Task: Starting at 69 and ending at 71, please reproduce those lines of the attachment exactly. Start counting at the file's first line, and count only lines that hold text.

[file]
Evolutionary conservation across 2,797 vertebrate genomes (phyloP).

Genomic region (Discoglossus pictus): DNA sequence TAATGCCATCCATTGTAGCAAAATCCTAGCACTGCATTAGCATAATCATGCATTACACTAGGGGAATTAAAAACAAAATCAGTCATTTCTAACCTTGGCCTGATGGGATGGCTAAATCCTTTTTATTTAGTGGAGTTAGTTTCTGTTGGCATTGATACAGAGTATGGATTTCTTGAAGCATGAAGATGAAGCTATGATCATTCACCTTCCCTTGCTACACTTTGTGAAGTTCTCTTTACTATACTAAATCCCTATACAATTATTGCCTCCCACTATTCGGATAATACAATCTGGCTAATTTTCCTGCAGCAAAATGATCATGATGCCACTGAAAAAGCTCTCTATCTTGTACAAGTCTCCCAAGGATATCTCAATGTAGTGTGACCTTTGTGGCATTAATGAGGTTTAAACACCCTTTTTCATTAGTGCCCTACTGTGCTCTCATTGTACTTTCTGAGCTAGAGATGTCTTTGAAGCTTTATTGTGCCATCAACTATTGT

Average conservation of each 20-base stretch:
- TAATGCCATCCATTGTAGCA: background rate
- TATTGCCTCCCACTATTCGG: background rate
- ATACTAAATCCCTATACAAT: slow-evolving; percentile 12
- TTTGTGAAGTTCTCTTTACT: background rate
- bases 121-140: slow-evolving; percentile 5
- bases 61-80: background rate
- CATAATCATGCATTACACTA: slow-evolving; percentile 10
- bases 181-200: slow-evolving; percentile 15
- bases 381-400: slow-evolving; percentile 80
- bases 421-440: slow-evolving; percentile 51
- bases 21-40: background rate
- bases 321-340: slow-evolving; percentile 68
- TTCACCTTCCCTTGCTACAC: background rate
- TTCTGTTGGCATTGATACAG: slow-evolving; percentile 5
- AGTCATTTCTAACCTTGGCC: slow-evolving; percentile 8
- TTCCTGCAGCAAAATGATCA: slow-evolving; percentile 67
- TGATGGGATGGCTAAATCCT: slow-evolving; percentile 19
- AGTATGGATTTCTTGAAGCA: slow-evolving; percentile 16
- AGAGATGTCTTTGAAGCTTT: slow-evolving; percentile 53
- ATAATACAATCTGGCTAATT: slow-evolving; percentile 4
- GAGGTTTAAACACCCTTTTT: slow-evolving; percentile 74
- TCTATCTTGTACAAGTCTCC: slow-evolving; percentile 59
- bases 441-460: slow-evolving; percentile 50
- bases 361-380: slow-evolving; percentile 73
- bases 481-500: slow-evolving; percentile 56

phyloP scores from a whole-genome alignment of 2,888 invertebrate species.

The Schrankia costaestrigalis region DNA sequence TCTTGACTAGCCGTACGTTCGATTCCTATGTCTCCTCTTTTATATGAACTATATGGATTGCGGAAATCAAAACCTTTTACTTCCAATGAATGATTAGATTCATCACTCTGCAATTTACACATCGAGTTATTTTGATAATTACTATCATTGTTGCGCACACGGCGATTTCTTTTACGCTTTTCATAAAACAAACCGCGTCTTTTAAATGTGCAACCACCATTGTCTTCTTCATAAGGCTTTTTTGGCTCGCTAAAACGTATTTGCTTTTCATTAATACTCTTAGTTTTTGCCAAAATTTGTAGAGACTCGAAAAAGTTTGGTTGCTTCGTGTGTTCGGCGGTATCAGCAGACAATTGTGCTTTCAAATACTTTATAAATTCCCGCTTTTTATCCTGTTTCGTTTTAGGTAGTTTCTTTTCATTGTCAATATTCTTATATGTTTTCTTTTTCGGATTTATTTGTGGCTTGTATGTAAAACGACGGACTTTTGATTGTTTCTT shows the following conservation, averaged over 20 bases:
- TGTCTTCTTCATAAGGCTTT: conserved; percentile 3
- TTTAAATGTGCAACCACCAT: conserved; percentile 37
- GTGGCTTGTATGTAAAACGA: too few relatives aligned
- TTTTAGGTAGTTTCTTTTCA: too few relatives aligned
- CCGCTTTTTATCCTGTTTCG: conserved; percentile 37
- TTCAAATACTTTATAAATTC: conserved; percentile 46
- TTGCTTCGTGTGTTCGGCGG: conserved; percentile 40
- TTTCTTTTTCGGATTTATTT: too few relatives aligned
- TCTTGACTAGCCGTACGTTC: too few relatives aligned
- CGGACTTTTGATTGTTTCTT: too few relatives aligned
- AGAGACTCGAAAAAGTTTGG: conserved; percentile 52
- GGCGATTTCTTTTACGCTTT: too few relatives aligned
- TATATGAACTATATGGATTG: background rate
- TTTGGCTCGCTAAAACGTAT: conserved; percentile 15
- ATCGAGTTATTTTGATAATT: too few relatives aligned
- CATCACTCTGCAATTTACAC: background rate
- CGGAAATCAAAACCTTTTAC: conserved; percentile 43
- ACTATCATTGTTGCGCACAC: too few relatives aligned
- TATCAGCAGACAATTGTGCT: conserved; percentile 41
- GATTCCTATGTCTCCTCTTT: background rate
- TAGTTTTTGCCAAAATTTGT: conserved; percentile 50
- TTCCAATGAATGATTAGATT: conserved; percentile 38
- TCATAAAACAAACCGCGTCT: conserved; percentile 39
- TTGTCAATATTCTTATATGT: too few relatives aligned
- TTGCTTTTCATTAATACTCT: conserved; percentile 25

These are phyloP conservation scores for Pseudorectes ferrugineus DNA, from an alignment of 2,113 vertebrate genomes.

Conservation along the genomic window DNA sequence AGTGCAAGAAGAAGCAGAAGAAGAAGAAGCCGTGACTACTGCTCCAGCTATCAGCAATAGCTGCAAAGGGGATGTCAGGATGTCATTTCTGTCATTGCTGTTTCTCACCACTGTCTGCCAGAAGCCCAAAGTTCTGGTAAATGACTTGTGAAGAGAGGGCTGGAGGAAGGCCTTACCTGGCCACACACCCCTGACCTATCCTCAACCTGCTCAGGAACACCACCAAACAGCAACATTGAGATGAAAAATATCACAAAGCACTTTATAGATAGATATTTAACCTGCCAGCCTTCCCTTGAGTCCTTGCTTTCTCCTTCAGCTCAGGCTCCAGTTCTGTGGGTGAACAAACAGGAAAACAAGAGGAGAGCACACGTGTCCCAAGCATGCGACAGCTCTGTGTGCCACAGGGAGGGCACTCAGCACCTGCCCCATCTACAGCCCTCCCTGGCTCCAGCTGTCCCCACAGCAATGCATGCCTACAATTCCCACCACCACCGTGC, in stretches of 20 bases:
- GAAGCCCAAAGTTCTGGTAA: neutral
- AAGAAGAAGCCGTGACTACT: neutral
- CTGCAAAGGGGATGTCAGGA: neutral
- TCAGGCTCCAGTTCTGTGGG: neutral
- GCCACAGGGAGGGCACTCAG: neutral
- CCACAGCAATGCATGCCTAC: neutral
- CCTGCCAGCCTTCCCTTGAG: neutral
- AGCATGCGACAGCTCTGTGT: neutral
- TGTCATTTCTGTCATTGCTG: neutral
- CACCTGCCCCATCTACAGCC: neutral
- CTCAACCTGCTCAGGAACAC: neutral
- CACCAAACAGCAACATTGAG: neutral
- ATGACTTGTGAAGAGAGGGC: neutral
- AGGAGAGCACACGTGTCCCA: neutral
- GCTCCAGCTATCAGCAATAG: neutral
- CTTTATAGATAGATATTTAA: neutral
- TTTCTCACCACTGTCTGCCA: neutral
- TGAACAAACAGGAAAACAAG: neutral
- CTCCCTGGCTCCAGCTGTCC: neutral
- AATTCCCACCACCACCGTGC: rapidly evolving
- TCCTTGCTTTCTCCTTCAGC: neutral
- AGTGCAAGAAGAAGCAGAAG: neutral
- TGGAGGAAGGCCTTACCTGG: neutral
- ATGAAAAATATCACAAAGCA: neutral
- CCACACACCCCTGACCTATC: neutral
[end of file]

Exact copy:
- CACCAAACAGCAACATTGAG: neutral
- ATGACTTGTGAAGAGAGGGC: neutral
- AGGAGAGCACACGTGTCCCA: neutral